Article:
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New Jersey lawyer focusing on special education law and employment law

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NJ Anti-Bullying Bill of Rights Act – Part II

In a previous blog entry, I briefly explained the purpose of New Jersey’s Anti-Bullying Bill of Rights Act. I also suggested that Assemblyman Michael Patrick Carroll may have been on to something when he stated that the bill may increase taxpayer liability. If the bill contains language that is vague and overbroad, it will likely be litigated, which may cost New Jersey taxpayers an enormous amount of money.

The New Jersey Anti-Bullying Bill of Rights Act is a step in the right direction, but it is not without problems. For example, what might happen to K-12 schools and teachers that assign books such as Julius Lester’s “From Slave Ship to Freedom Road”? This is a history book that traces the history of slaves in America. According to the publisher, this book encourages

African Americans to examine their own feelings about being descended from slaves, provide Caucasian students with an insight into the African-American experience, and challenge students of all backgrounds to understand what it was in human nature that allowed the terrible institution of slavery to survive for so long. From Slave Ship to Freedom Road insists that students think about history, rather than simply learn the facts.

Even so, the N-word appears in this book six times.

When a fifth grade teacher in Michigan read passages of From Slave Ship to Freedom Road out loud in class, Jala Petree was apparently so offended by when she heard the N-word that she and her parents are suing the school district for racial discrimination, racial harassment, hostile environment, and intentional infliction of emotional distress. Jala and her parents seek “compensation for pain, suffering and emotional distress, humiliation and embarrassment, as well as damages set forth therein but not yet manifested.” The minimum amount of damages sought is $25,000.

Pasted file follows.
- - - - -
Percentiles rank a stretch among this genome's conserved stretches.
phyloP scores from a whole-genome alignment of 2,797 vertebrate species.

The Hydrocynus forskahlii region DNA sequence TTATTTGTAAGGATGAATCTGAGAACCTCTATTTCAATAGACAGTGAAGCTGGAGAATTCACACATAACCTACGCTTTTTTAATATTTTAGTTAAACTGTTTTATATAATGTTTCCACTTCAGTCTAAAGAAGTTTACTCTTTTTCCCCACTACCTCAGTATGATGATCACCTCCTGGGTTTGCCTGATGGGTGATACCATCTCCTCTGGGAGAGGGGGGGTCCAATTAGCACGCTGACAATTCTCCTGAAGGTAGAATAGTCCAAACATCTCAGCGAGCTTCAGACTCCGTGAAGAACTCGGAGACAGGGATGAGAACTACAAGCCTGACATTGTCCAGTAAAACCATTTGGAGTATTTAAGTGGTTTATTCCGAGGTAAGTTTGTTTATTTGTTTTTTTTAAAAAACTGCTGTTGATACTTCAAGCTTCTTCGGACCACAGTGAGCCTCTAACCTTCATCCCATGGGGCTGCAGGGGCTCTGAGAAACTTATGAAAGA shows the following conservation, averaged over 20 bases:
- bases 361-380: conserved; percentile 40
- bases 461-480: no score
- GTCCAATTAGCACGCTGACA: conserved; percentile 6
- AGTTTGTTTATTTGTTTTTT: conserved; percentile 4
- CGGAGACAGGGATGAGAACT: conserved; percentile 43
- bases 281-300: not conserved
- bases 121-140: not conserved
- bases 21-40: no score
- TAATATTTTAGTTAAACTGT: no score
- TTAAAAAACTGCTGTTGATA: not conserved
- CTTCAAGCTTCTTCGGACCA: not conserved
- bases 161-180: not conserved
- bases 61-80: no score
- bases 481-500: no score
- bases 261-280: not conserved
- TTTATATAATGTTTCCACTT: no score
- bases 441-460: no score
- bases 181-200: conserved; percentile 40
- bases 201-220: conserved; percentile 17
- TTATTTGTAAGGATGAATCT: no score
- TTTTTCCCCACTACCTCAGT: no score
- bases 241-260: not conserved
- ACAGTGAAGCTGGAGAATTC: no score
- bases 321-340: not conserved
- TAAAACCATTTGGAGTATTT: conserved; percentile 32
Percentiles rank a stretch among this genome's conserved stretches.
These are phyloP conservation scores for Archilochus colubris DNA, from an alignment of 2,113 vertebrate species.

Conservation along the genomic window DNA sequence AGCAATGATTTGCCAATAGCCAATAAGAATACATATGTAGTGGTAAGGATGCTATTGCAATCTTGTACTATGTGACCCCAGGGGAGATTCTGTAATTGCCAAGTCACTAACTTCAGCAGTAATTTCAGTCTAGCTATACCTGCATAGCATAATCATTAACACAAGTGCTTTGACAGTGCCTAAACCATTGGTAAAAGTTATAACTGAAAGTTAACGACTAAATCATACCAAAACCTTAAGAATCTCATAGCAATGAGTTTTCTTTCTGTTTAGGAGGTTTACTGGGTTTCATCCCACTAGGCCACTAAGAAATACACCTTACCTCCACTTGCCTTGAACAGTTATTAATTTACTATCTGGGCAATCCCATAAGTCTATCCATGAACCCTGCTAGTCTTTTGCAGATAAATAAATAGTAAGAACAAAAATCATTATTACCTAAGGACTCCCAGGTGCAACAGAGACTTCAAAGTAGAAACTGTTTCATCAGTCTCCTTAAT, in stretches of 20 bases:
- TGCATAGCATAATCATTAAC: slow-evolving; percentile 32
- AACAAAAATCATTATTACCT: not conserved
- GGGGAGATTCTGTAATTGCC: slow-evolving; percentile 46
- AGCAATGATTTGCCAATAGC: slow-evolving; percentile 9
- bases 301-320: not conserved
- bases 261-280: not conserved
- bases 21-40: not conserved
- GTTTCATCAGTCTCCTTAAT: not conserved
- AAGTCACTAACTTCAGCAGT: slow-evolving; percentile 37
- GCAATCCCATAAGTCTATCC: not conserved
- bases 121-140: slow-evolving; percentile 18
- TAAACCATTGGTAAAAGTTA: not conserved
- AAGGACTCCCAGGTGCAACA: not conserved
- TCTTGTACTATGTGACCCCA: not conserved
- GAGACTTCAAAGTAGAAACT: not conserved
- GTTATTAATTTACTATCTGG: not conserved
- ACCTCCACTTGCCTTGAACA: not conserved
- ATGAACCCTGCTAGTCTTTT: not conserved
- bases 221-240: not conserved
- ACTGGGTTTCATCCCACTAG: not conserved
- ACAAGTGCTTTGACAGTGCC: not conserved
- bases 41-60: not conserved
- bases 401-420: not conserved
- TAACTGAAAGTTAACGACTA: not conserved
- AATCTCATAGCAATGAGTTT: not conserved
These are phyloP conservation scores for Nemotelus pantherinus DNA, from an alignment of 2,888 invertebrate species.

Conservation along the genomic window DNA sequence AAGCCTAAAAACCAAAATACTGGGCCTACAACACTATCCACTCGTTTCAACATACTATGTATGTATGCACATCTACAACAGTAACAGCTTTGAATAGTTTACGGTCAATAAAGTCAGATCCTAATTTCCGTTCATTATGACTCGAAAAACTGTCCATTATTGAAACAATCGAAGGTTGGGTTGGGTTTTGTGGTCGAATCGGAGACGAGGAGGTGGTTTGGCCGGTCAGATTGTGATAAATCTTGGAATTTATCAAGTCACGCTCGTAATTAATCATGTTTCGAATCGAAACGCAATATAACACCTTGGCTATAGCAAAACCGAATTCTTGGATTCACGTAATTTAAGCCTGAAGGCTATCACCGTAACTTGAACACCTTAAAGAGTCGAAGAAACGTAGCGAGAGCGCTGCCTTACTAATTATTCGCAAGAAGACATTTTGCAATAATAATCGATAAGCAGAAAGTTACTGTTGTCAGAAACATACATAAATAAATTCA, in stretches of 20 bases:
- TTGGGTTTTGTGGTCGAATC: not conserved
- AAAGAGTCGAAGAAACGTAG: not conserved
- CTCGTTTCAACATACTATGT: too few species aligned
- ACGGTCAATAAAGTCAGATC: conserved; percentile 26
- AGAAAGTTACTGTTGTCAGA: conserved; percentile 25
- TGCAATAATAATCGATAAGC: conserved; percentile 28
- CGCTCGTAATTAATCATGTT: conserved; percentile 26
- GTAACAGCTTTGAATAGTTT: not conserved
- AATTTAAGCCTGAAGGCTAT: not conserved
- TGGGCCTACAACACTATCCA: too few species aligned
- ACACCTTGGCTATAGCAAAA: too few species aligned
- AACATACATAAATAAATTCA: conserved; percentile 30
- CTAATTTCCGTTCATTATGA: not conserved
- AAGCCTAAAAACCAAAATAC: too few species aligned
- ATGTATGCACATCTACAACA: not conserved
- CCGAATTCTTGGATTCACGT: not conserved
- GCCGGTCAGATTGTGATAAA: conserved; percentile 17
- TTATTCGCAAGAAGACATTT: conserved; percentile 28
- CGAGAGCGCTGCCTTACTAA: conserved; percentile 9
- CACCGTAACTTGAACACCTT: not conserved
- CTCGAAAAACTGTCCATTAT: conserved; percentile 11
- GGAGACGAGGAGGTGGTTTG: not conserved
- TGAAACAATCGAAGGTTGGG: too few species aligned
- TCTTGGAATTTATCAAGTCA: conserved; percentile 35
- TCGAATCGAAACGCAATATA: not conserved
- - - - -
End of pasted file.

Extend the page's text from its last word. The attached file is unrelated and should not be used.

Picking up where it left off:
If a book containing offensive words is assigned to students or read out loud in class, will students have any rights under the New Jersey Anti-Bullying Bill of Rights? According to the bill,

‘harassment, intimidation or bullying’ means any gesture, any written, verbal or physical act, or any electronic communication that … will have the effect of physically or emotionally harming a student … (Emphasis added.)

It remains to be seen how one can prove that a particular book reading or book assignment has caused “emotional harm” to the affected student. It also remains to be seen whether schools will discipline the teacher for having read aloud a book containing the N-word.

Matthew Heller in OnPoint News suggests that cases like the Jala Petree case will likely be thrown out. To support his argument, Mr. Heller reminds us of a similar case: Monteiro v. Tempe Union High Sch. Dist., 158 F.3d 1022 (9th Cir. 1998). In this case, Mark Twain’s book, “The Adventures of Huckleberry Finn” was assigned reading. The book contains the N-word. A parent had sued a school district for assigning a book containing the N-word, and the 9th Circuit federal court held that it could not “ban books or other literary works from school curricula on the basis of their content . . . even when the works are accused of being racist in whole or in part.”

But even if such cases are thrown out, one or more New Jersey school districts will still have spent a tremendous amount of  taxpayer money in administrative costs determining whether a teacher should be disciplined as well as litigation costs for having litigated the matter.

None of this is to say that the New Jersey Anti-Bullying Bill of Rights Act is unhelpful. I have said many times that it is a step in the right direction, and in the long run, it will most likely help reduce the number of bullying/harassment incidences in school. But this may come at a high cost to the taxpayer — at least in the short term.

It will be interesting to see what happens to Jala Petree case. Keep an eye on it. In the meanwhile, if Governor Christie vetoes the bill, and there are not enough votes to pass the bill into law, the legislature should consider redrafting some of the language so that the bill is more specific and concrete.

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